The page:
Saturday, June 21, 2008

DeKay's Brown Snake

This morning around 10 am my cell phone rang and I saw that it was Mom. When I answered she asked “Are you busy?” I said no and she then said “Can you come over I have something I want you to look at”. “I was putting out my garbage and found a snake stretched out on the patio”. Those of you that keep up with my blog know by now that hearing the word “snake” gets my immediate attention. When I arrived, there basking in the sunlight was a DeKay’s brown snake (Storeria dekayi) named after the American naturalist James Edward DeKay. It had the girth of a #2 pencil and was approaching a foot in length.
As I reached down for it, it flattened itself out, which is a defensive tactic performed in order to cause its body to appear larger. It remained in place not trying to bite at all, but it did, of course, musk me. These along with the rough earth snake are common around here mostly found in flower gardens where they feed on snails, slugs, and earthworms. My wife would love having this little fellow in her garden since lately she’s been fighting a running battle with slugs that have been decimating her flowers.

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7 Comments:

Blogger zhakee said...

What a beautiful, but tiny snake! I didn't know snakes eat snails and slugs, I would think the slime would make them hard to swallow.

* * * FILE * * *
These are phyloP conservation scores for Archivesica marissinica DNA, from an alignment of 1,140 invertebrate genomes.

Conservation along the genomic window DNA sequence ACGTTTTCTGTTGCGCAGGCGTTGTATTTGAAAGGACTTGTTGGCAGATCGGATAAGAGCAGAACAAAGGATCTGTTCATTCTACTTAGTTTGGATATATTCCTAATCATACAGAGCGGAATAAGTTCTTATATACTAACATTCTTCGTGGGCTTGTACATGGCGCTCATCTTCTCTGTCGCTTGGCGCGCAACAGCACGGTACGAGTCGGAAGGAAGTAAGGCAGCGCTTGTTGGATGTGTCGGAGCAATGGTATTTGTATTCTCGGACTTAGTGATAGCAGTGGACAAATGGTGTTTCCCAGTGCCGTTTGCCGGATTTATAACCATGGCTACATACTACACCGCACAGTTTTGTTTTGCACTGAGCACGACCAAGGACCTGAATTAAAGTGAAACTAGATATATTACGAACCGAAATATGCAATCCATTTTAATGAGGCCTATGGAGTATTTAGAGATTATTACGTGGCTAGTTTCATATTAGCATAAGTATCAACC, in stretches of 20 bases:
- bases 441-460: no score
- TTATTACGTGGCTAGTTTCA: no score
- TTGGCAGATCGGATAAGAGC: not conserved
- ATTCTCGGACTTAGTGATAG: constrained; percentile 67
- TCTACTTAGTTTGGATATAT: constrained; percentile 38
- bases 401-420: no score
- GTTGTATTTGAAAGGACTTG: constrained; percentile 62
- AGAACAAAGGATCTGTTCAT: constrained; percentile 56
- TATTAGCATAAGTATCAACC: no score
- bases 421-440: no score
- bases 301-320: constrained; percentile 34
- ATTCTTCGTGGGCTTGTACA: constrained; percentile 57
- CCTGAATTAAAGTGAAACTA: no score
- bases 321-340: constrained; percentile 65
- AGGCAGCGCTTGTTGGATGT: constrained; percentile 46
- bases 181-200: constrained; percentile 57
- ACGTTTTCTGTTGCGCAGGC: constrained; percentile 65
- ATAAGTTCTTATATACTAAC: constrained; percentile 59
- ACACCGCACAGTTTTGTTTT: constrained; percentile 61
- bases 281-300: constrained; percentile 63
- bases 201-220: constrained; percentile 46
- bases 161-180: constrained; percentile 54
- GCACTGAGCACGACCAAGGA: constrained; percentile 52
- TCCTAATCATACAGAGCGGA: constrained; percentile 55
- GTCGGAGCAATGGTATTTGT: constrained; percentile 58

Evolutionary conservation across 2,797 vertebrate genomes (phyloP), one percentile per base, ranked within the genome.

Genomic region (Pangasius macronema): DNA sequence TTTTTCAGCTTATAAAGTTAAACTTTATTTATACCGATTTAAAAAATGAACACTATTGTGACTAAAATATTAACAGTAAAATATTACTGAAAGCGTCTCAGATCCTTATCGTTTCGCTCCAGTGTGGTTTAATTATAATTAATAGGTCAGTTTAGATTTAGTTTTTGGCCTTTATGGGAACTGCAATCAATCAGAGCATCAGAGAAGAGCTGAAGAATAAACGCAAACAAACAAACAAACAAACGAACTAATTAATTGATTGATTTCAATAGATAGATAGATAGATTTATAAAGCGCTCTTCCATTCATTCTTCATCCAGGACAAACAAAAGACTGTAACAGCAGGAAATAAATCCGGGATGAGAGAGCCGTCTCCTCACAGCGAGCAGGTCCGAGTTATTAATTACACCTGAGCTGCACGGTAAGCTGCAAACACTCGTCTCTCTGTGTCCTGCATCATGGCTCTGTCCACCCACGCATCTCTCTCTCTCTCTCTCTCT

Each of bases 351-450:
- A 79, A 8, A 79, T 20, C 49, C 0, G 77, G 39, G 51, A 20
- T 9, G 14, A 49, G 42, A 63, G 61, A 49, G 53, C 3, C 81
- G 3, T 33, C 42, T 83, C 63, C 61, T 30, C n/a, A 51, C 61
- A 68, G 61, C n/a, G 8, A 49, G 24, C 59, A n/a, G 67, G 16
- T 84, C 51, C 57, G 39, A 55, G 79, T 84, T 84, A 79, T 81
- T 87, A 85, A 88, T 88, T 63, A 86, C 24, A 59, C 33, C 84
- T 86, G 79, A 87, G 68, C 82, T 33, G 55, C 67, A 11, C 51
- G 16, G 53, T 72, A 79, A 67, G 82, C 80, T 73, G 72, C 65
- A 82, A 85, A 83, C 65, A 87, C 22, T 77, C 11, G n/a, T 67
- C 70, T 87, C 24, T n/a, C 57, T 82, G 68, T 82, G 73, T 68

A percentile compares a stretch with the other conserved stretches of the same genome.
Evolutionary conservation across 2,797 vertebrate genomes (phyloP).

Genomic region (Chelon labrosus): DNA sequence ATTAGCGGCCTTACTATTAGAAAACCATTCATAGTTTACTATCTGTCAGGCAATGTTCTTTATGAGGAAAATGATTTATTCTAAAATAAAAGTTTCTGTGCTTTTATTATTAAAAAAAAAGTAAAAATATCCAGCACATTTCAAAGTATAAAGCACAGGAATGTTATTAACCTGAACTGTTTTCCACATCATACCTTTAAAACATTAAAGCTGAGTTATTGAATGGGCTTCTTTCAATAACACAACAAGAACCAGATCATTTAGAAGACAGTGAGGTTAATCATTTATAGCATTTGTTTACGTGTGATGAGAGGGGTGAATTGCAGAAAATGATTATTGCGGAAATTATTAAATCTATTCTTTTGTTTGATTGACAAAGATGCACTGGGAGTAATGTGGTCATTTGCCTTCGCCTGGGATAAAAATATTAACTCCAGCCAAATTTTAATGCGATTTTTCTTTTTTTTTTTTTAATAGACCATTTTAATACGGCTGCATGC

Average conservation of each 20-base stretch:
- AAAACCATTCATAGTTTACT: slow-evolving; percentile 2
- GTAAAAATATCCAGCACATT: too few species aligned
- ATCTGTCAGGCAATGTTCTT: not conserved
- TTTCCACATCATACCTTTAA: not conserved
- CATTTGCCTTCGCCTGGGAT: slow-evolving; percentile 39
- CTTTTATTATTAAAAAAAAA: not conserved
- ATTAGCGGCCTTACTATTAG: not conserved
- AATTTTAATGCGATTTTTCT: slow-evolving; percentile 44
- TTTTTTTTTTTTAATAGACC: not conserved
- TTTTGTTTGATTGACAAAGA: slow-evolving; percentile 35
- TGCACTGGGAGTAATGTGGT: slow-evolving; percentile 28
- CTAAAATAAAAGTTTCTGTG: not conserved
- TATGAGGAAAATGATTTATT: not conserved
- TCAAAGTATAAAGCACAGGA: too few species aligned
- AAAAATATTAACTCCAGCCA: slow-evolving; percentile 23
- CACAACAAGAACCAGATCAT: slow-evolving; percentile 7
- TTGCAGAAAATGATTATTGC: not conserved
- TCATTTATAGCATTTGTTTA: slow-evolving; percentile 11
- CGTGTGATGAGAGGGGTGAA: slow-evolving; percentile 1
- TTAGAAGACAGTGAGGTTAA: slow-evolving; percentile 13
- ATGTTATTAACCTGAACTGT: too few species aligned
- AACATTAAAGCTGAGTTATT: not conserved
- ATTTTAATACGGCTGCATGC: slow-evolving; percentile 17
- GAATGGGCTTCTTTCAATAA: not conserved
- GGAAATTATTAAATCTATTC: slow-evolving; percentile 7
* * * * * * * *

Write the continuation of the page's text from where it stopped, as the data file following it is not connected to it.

8:11 AM  
Blogger Texas Travelers said...

Nice post.
Excellent photos and information.
I always find something of interest and excellent quality photos here.

I don't comment too much, but this one merited a word or two. I am not sure if I have seen this snake before. Great find.

Thanks for the visit,
Troy

6:18 AM  
Blogger Namib Naturalist said...

What a cool snake. We've got these little Dwarf Beaked Snakes in Namibia. They are little gecko constrictors.

2:29 AM  
Blogger Jace Stansbury said...

zhakee,

Due to a snake's teeth being curved towards the back of their mouth prevents even a slimy slug from escaping.

Jace

8:04 PM  
Blogger Jace Stansbury said...

zhakee,

Due to a snake's teeth being curved towards the back of their mouth prevents even a slimy slug from escaping.

Jace

8:04 PM  
Blogger Jace Stansbury said...

Thanks for the nice comments! I could say the same about your blog-very nice photos!


Jace

8:08 PM  
Blogger Jace Stansbury said...

namib naturalist,

I've never heard of a dwarf beaked snake. I'll have to google this and read up on it.

Jace

8:16 PM  

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